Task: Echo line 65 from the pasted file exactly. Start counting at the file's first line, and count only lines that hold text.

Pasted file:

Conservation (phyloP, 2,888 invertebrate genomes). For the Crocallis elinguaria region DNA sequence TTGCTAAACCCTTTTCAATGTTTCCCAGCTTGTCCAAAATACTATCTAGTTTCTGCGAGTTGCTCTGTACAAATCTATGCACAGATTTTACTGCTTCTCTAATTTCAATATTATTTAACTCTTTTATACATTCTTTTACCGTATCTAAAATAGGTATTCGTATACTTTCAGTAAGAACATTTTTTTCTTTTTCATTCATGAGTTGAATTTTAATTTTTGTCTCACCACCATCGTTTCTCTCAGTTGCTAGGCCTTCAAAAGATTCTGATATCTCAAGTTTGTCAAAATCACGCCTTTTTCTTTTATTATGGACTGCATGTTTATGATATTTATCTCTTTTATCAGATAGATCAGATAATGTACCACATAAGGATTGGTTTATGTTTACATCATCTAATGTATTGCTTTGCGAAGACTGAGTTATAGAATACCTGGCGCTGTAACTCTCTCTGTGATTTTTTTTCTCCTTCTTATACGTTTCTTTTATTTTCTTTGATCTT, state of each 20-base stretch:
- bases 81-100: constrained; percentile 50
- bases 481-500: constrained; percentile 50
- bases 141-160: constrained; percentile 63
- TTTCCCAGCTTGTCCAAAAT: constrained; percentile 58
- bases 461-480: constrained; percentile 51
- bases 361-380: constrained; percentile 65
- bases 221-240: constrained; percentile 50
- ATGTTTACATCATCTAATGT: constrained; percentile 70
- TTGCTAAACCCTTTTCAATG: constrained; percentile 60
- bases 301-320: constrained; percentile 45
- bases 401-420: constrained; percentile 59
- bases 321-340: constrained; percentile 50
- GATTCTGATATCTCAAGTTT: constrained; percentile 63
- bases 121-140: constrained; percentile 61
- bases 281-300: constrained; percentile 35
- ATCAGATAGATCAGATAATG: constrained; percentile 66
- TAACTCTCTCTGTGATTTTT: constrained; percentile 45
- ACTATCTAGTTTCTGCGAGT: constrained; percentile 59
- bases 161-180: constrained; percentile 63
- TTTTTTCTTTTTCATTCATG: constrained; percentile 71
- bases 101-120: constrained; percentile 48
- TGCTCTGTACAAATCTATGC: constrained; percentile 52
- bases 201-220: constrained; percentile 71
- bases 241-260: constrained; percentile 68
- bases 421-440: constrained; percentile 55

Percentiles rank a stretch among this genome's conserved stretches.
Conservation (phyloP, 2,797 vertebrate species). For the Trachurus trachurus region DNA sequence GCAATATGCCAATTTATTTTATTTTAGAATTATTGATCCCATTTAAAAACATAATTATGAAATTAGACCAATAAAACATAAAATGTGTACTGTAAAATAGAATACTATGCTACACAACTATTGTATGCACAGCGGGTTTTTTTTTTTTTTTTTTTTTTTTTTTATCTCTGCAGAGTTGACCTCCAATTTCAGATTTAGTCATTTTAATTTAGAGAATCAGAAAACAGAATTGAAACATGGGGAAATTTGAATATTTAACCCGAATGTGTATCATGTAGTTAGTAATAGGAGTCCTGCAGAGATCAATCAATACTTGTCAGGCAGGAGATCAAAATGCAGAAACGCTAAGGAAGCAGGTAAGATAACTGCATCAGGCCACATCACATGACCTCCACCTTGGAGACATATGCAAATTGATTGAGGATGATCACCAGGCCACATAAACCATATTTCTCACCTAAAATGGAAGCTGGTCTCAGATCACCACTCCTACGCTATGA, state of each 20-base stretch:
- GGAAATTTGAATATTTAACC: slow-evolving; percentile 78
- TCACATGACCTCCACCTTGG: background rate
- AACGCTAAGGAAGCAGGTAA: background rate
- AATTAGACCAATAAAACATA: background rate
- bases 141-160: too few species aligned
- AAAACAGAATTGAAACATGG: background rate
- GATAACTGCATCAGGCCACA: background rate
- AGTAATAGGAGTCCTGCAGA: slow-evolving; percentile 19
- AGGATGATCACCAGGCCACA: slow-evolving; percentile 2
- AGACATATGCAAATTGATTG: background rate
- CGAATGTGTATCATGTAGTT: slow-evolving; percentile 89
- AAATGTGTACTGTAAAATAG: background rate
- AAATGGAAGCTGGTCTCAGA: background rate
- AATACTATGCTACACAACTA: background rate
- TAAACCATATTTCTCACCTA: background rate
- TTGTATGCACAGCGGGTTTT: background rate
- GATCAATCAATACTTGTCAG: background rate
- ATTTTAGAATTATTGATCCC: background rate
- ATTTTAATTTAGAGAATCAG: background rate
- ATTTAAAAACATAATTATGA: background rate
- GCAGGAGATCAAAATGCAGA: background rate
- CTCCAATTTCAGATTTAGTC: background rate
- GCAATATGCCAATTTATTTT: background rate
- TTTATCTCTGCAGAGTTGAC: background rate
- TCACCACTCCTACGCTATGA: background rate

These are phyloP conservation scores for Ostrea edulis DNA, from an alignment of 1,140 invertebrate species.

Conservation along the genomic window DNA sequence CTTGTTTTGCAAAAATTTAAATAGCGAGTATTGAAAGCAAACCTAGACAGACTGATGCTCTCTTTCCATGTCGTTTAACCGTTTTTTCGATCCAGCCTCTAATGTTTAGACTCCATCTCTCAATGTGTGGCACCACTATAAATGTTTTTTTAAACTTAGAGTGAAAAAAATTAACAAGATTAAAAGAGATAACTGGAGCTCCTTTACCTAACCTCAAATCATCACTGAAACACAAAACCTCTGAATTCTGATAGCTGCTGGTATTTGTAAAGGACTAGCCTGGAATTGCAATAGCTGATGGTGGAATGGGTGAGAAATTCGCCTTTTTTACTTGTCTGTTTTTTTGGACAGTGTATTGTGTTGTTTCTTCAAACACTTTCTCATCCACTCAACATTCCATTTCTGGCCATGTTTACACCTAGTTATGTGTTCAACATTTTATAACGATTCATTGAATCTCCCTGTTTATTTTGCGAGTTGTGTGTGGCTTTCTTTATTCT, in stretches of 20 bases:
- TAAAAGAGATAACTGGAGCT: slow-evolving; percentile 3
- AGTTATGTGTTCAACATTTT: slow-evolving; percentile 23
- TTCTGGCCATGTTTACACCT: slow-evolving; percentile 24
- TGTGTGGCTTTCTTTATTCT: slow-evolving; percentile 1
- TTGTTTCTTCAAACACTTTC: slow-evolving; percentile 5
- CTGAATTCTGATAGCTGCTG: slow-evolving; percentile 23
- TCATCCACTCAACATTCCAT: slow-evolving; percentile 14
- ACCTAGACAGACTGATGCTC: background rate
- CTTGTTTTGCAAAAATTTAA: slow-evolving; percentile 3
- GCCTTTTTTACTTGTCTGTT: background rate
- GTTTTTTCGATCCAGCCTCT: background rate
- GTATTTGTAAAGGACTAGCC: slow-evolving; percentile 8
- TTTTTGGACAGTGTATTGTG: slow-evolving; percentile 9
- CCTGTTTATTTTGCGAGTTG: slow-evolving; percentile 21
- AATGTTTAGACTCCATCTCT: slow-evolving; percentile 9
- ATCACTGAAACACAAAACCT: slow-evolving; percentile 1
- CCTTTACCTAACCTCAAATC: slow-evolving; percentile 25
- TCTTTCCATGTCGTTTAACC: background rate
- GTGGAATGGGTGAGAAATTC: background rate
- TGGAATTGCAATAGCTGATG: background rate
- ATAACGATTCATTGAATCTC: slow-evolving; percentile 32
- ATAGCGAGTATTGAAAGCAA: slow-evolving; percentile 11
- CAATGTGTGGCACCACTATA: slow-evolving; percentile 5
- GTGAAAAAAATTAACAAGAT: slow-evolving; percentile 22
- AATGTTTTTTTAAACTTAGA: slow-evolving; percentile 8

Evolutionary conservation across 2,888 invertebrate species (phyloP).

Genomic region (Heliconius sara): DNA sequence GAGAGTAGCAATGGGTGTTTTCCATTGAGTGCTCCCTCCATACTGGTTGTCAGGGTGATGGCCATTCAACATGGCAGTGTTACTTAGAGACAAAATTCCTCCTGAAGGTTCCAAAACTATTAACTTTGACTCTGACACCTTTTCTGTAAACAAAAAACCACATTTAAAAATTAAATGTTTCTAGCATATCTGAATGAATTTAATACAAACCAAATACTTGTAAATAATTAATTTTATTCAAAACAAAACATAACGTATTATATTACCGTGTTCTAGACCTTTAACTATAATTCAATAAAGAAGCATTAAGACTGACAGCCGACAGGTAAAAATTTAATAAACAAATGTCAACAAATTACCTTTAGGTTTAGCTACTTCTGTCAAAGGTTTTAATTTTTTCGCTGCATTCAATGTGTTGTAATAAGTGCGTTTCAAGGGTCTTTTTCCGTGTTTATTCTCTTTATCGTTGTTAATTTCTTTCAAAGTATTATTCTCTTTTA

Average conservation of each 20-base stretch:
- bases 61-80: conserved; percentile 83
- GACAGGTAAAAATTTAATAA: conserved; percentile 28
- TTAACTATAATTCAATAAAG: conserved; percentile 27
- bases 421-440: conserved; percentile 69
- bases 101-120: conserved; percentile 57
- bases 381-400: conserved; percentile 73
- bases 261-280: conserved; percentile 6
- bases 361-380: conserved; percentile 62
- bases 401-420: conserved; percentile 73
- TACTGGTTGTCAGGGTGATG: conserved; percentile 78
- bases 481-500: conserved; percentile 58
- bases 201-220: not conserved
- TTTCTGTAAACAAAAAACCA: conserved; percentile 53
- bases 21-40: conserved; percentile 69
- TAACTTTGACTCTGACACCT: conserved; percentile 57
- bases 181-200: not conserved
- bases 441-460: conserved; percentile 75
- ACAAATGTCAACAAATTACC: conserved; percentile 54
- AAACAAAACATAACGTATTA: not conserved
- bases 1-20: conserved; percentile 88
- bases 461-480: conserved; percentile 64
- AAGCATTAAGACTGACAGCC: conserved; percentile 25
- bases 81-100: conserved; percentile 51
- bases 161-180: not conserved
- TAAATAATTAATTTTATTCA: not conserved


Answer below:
- GCCTTTTTTACTTGTCTGTT: background rate